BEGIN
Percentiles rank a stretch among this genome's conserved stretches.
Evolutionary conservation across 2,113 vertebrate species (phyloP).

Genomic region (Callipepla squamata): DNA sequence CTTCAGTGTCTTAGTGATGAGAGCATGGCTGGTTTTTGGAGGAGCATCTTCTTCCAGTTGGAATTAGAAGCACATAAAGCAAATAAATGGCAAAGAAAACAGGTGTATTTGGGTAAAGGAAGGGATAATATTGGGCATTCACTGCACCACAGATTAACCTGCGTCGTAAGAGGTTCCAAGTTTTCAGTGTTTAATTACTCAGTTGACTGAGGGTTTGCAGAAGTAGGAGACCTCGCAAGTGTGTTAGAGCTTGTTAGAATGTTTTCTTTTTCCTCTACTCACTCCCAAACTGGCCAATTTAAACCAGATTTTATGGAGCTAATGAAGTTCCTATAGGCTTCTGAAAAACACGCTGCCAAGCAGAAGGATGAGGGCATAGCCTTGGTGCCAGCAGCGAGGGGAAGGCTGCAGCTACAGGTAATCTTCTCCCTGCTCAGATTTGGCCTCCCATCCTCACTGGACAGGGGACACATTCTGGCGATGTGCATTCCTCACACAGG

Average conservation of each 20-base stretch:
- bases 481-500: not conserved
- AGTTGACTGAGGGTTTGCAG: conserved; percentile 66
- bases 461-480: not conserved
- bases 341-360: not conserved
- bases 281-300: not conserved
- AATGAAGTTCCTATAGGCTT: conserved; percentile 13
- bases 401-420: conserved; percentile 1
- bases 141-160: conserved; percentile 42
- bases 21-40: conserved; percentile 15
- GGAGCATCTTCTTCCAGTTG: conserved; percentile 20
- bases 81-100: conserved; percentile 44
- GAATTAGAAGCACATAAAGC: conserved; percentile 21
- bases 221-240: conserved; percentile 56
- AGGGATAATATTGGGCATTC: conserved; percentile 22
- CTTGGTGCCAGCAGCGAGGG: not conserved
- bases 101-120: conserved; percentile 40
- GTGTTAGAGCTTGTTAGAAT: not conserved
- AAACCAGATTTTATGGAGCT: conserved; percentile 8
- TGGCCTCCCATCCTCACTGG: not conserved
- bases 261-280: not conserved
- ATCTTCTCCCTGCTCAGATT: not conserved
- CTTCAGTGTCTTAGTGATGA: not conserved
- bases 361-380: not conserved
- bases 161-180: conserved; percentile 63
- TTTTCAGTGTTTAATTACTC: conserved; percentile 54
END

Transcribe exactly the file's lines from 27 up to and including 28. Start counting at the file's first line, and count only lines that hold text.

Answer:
- bases 361-380: not conserved
- bases 161-180: conserved; percentile 63